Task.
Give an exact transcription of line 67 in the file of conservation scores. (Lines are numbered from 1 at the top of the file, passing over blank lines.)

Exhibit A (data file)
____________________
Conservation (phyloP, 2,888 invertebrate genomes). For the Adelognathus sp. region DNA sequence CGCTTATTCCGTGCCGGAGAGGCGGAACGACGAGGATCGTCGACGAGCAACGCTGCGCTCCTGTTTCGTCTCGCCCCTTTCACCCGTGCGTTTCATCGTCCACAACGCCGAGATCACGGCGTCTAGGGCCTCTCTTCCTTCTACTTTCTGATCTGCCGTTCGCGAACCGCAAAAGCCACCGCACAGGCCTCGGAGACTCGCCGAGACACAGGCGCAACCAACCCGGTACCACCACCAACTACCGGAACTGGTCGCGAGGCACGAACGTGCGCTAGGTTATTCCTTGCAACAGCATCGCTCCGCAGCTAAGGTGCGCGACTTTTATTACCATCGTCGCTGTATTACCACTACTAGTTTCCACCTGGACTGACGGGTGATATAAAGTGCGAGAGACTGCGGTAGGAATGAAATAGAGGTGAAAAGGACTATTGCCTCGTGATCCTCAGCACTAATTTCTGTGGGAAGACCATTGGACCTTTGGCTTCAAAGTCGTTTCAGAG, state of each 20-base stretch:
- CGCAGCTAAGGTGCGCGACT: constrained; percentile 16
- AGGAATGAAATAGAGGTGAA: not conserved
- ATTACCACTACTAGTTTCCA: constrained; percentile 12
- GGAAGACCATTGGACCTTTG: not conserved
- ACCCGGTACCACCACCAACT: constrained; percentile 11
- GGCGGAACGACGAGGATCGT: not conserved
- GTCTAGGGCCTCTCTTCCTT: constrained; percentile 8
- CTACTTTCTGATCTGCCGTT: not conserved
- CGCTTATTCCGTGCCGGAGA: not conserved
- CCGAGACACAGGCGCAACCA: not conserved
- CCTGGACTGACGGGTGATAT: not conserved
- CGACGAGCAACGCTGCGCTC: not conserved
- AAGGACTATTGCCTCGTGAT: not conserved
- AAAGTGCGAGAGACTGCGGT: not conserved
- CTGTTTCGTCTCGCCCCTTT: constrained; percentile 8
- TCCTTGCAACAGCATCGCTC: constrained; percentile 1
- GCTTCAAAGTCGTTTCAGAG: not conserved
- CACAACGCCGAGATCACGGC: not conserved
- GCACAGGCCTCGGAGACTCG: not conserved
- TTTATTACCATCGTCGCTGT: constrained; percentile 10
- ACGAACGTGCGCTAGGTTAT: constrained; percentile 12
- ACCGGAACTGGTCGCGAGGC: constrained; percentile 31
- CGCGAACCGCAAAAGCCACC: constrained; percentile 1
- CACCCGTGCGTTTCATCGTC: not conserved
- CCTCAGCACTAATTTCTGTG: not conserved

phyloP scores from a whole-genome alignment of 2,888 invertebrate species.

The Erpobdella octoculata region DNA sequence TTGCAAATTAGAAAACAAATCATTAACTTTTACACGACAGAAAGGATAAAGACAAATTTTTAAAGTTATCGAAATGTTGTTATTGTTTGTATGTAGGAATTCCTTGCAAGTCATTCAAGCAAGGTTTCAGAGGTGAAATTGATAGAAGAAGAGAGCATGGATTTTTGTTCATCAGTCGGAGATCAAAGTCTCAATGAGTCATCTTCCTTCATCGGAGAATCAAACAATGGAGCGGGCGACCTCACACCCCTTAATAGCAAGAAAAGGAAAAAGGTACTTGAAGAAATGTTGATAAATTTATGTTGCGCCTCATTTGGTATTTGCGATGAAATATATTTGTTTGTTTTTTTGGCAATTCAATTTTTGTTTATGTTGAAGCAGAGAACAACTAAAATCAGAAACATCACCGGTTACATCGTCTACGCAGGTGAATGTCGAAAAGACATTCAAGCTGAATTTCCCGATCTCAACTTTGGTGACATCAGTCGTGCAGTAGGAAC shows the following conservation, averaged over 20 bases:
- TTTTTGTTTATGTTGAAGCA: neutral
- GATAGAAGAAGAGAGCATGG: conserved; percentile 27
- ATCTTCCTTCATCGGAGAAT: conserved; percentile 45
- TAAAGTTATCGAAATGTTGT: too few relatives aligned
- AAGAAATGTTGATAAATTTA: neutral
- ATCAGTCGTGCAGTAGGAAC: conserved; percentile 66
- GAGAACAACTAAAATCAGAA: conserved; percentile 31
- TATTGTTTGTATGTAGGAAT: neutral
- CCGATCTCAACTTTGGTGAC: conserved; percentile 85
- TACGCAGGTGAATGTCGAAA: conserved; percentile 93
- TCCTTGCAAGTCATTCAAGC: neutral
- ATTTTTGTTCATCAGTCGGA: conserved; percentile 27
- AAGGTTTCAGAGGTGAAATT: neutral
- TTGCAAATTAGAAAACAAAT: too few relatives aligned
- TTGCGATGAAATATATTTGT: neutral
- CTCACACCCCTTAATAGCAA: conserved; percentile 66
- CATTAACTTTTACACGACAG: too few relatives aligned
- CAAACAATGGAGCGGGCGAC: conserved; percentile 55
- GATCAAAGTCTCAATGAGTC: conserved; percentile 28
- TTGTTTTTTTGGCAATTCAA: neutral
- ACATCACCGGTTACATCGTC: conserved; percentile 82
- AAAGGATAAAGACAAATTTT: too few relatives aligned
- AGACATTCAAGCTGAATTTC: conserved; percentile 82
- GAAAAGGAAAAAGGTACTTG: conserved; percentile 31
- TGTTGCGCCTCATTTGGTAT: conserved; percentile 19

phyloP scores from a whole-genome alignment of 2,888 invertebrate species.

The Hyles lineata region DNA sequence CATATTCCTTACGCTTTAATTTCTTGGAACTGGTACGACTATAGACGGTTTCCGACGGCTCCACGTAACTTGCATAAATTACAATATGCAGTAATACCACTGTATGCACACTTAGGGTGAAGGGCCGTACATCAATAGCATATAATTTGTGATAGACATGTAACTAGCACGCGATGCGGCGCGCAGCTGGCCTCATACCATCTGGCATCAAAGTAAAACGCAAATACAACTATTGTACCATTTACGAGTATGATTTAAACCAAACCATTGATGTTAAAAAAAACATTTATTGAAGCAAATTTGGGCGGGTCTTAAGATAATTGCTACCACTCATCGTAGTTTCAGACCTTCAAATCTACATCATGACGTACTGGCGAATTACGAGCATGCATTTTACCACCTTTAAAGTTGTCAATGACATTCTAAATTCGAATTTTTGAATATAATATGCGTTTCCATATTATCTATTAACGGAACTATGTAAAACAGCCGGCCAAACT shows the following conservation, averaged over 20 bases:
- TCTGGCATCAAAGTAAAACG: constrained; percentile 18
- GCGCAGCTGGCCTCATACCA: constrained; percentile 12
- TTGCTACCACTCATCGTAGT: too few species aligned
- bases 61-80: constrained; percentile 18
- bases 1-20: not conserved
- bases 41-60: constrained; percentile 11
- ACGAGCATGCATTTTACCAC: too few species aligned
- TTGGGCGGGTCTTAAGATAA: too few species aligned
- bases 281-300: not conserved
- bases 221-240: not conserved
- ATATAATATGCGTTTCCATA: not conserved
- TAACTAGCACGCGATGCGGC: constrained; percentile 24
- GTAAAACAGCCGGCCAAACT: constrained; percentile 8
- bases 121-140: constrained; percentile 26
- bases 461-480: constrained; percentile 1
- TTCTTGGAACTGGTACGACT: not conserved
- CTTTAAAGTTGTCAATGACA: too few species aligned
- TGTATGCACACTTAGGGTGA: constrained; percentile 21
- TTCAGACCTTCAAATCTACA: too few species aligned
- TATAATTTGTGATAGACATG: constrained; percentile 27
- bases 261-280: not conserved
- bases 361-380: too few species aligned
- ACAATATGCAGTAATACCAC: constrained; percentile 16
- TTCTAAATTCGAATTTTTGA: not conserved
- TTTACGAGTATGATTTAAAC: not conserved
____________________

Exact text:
- TAACTAGCACGCGATGCGGC: constrained; percentile 24